I’m the type of person who typically follows instructions, a recipe, a training program, or a diet without any room for changes. If it calls for 2 tablespoons of coconut flour, or 3 days strength and 3 days cardio, or measure 21 inches then cut with a circular saw then that’s what I do…no more, no less. So when a friend of mine says to me that I should really, fill in the blank, when I’m in the middle of my training schedule, there is a little alarm that goes off in my head that says, “Danger, Will Robinson! Danger!”
It was different this time. In my last post, I described my recent journey with Body-for-Life and how I allowed certain trusted voices to help me decide to go down a different route. How often it is that I think I know best and how stubborn I am to even consider another option.
Some people might say that I have “black and white thinking”…it’s either one or the other but nothing in between…no gray areas…no room for modifications. This is where having an open mind can be helpful especially in the area of health and fitness.
I’ve only ever had one personal trainer and he pretty much told me what to do and I did it. However, when he became to expensive to keep I was lost but I didn’t know it. You see, he didn’t teach me how to create a training plan. He didn’t teach me how to modify my exercises if I became injured. I didn’t learn how to plan for progress but rather track performance. I didn’t know how to plan my future workouts based on my log books.
Little did I know that I’ve had informal “personal trainers” in my life who actually had been encouraging me to think and do things different than what I had been; people like my chiropractor, my running coach, and my co-workers!
Would you consider yourself as having black and white thinking like me? Do you still? Knowing what you know now, how do you function when you’re faced with keeping an open mind?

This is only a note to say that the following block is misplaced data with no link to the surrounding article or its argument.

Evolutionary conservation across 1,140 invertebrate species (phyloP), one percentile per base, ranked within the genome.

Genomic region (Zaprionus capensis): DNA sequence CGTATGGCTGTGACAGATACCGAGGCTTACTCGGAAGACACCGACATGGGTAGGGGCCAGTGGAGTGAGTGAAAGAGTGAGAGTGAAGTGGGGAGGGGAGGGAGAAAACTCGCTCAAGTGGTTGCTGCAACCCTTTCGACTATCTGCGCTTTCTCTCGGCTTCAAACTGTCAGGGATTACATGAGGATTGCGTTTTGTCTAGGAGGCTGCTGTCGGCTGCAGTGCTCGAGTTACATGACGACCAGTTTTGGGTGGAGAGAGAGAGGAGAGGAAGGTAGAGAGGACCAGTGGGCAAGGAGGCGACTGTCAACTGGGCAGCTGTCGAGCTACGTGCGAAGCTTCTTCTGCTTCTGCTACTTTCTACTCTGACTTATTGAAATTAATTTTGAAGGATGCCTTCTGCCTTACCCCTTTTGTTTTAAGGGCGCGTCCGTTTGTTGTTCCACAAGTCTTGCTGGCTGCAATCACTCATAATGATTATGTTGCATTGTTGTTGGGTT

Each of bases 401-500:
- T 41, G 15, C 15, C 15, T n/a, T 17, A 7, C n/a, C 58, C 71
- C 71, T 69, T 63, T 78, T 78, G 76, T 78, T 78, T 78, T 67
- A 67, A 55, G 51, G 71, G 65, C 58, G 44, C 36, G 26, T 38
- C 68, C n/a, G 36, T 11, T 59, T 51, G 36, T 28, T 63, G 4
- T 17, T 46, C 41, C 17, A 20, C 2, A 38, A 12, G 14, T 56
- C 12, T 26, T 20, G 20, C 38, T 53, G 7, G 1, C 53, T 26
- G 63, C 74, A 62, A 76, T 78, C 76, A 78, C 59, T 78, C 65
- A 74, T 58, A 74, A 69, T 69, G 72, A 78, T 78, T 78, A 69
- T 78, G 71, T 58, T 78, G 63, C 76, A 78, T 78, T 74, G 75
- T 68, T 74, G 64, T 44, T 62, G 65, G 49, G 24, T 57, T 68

I’d love to hear your story.
Two weeks into the Body-for-Life (BFL) program, I started to lose interest in my journey. I suddenly remembered why I stopped the 2nd and 3rd attempts at BFL. While I know that I’m the type of person who needs structure and simplicity, both of which BFL provides, it lacked something! Maybe it was variety; maybe it was accountability; maybe it was details; maybe I was distracted! It was then that I started to a little research on other ‘programs’ like CrossFit and the the Paleolithic diet (aka Paleo Diet). I asked my trusted health conscious friends for some ideas resources and the ones that I kept going back to were Robb Wolf and Mark Sisson. I watched a video of them presenting at the 2012 Ancestral Health Symposium here.
So after 4 weeks of BFL, I decided to follow a prescribed 21 day transformation regiment from Mark Sisson which addresses not only nutrition, but exercise, sleep, and fun! Long story short, I was amazed by one of the measurements I tracked, body weight, after only 3 weeks of this.
- Post Marathon Weight = 255 lbs
- Post BFL Weight (4 weeks) = 250 lbs
- Post 21 day Primal Blueprint Weight (3 weeks) = 235 lbs
Hmmm…I think we’re onto something here!
It’s been about 6 weeks since I completed the 2013 Bank of America Chicago Marathon on October 13th!
As soon as I crossed the finish line with my brother, Joey, I told him, “I am not going to do this again unless I have lost 60 lbs. at the time of registration.”
“Sixty pounds? But registration is in February! You can’t lose 60 lbs. by then.”
“Oh, well! I guess I won’t be running in 2014! Ha ha!”
I’ve heard it said and have read that a runner may experience ‘post marathon blues‘ after completing such an accomplishment. This is typically due to having a race goal to work towards for so many months and now, nothing. I might relate it having lost a sense of purpose or significance. I would guess that no one willing desires to experience this, myself included. I knew I needed to do something!
I set a weight loss goal of losing 60 lbs at an average of 5 lbs a month. That would work out to reaching my goal weight by the end of October of 2014. I thought that going back to what I was familiar with would be the best solution. In 2010, I participated in a program called Body-for-Life (BFL) created by Bill Phillips. Essentially, it is a 12 week program whereby you exercise 6 times a week with structured interval training exercises, you eat 6 times a day with healthy portions of food combinations focusing on the right carbs and proteins, and you track your progress in a journal. Back then, I lost close to 25 lbs. It just makes sense that I would repeat something that was proven to work. So, after taking a week off of any activity I started my 12 week trek towards the 60 lb peak!
Thanks for following my progress!